Many thanks for the file and info. But I'm struggling to reconcile all that with what I'm already doing. I can see the model in TurboCAD but I can't make much sense of the actual file contents.
What's puzzling me is why you have generated the screw-top in such fine detail:
compared with mine:
Bearing in mind that even in 7mm scale you need a magnifying glass or a close-up lens to see the chair screw details, such fine detail seems completely wasted. It means your file is 1.3MB and a full chair is going to be something like 2.5MB. The STL format is a flat format, it doesn't as far as I know support blocks, so at 2.5MB per chair the file size for a full print is going to be massive. Templot's STL files are already 10 times the size of the corresponding DXF file (which uses blocks).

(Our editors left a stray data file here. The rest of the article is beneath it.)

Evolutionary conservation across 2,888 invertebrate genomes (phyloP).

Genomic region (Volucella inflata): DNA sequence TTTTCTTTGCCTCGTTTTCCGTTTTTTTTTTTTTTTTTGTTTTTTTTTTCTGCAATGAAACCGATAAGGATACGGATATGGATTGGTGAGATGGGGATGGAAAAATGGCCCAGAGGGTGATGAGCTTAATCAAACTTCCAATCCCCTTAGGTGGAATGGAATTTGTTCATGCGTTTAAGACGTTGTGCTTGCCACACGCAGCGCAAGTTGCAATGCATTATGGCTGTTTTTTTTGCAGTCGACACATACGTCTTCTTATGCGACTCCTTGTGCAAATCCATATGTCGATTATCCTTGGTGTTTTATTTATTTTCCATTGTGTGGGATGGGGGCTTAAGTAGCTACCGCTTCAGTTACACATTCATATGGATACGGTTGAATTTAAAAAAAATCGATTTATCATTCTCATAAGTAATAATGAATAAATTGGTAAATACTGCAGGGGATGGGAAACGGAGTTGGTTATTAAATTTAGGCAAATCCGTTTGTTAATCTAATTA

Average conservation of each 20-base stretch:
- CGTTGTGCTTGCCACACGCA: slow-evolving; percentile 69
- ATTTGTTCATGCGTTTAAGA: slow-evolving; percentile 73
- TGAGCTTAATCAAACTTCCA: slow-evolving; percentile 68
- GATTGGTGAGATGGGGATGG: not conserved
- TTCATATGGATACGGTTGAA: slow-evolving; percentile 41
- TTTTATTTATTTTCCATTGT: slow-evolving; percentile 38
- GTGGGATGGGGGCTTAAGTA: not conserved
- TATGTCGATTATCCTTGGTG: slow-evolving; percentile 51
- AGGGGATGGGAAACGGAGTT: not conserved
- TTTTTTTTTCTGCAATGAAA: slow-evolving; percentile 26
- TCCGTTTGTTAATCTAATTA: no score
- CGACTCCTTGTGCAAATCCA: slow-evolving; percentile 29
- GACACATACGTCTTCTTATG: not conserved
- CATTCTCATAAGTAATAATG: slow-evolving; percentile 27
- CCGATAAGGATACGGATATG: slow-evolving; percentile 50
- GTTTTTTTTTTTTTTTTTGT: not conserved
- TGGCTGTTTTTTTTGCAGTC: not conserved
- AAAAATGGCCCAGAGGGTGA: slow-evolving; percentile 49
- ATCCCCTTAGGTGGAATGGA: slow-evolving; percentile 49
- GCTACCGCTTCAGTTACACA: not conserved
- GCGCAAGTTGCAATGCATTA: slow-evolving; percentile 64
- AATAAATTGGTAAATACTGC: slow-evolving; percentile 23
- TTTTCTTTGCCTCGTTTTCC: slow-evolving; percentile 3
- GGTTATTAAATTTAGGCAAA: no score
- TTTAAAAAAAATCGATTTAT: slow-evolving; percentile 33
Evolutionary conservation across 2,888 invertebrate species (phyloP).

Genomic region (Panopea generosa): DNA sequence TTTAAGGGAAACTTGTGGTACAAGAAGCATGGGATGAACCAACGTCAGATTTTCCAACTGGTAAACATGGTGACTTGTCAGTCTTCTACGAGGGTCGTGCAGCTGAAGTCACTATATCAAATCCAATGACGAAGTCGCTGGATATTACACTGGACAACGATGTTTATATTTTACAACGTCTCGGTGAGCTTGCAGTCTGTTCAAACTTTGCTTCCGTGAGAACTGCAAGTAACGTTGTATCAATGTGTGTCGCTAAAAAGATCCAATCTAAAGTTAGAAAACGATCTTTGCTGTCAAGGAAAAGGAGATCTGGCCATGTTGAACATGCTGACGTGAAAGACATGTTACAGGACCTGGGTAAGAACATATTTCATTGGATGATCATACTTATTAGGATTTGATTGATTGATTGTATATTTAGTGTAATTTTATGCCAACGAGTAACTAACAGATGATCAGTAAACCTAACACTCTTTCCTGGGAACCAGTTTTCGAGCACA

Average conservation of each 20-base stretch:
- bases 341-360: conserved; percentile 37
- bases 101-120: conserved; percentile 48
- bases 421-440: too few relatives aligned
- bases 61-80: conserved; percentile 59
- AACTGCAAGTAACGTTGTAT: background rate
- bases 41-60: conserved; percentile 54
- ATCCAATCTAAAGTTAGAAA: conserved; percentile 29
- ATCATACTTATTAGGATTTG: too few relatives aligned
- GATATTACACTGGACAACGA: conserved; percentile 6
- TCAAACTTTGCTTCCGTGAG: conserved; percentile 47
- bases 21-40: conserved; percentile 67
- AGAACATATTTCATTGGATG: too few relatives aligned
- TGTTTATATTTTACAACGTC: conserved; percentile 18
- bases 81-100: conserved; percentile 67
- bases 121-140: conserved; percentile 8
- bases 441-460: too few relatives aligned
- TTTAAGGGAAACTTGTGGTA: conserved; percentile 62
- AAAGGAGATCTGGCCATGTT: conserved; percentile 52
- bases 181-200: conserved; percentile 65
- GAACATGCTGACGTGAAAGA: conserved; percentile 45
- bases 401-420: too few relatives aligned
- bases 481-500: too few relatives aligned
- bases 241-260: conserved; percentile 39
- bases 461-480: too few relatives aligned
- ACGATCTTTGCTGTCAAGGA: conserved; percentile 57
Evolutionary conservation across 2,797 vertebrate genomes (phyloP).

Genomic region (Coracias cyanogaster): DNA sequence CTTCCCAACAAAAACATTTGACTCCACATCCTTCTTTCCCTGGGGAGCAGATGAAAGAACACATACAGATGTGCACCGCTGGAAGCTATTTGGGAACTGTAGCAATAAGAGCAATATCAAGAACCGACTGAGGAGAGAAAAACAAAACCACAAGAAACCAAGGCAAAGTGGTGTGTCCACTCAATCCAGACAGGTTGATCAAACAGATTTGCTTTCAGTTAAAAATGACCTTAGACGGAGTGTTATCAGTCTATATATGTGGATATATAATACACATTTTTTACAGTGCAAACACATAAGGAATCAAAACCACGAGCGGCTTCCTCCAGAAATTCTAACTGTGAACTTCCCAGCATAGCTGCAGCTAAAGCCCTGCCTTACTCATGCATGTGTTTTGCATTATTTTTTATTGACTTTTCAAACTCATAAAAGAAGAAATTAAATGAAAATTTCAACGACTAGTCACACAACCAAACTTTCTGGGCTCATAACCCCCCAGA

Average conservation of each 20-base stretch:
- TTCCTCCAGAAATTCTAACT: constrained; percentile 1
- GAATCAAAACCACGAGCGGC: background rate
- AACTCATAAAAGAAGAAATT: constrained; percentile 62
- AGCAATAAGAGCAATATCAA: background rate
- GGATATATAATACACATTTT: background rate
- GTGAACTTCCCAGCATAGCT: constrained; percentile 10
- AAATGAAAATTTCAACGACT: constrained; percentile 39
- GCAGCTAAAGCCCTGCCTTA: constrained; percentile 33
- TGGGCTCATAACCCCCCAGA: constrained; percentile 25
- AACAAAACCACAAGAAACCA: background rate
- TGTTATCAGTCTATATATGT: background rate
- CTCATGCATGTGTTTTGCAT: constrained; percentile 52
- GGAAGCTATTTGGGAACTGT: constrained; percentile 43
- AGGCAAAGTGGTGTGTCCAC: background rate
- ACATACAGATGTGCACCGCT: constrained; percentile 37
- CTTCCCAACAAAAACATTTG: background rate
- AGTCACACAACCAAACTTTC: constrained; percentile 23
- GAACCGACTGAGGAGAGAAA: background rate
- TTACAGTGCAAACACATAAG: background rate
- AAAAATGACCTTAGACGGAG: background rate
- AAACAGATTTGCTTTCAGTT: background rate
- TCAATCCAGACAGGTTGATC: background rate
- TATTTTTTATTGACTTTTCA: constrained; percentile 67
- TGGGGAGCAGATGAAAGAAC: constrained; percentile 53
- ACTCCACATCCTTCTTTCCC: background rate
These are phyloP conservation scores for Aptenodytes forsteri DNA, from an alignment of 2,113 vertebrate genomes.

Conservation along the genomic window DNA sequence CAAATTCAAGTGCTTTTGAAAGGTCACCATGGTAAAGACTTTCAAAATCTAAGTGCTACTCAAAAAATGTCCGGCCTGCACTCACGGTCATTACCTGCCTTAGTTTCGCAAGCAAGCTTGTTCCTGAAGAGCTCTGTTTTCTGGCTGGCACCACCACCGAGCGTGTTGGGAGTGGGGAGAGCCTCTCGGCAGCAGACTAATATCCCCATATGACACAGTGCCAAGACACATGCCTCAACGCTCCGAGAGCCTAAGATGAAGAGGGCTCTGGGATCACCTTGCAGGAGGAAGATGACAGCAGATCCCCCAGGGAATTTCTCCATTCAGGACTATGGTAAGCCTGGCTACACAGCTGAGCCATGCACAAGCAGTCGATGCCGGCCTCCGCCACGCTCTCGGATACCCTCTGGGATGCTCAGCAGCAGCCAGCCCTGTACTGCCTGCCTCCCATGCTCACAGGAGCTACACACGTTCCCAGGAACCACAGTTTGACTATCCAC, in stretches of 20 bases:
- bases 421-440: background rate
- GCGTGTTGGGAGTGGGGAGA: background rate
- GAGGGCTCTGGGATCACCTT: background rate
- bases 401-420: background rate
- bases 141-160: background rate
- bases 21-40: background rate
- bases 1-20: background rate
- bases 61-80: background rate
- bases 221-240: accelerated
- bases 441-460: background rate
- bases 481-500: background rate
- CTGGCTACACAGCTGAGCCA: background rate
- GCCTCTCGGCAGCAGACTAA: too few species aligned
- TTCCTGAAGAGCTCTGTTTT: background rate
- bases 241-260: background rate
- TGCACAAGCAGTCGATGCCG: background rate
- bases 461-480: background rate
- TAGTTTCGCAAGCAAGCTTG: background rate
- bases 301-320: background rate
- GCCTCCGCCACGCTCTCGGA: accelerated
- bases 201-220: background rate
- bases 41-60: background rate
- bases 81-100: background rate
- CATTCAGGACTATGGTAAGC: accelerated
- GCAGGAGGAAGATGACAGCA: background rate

That's all a bit academic because at present I haven't the faintest idea how to convert your file to an STL in Templot. I could presumably integrate chunks of your DXF into Templot's DXF without understanding it, but I can't do that for the STL. I was hoping your file would be a much simpler DXF (such as can be imported into the background shapes for example).
At present I can see a road forward from where I am now to where I need to be -- plug-in chairs for every common size of switch and crossing, adjustable for rail section and tweakable for gauge, and with corresponding sockets in the timbers. Now that I have implemented the direct STL output, there is no actual technical problem, it is just the long and hard grind of doing it. The switch chairs are fairly straightforward, but for the crossings we have to be able to chair, say, a 1:7.38 V-crossing or 1:4.68 K-crossing. All doable, but I may be gone for some time.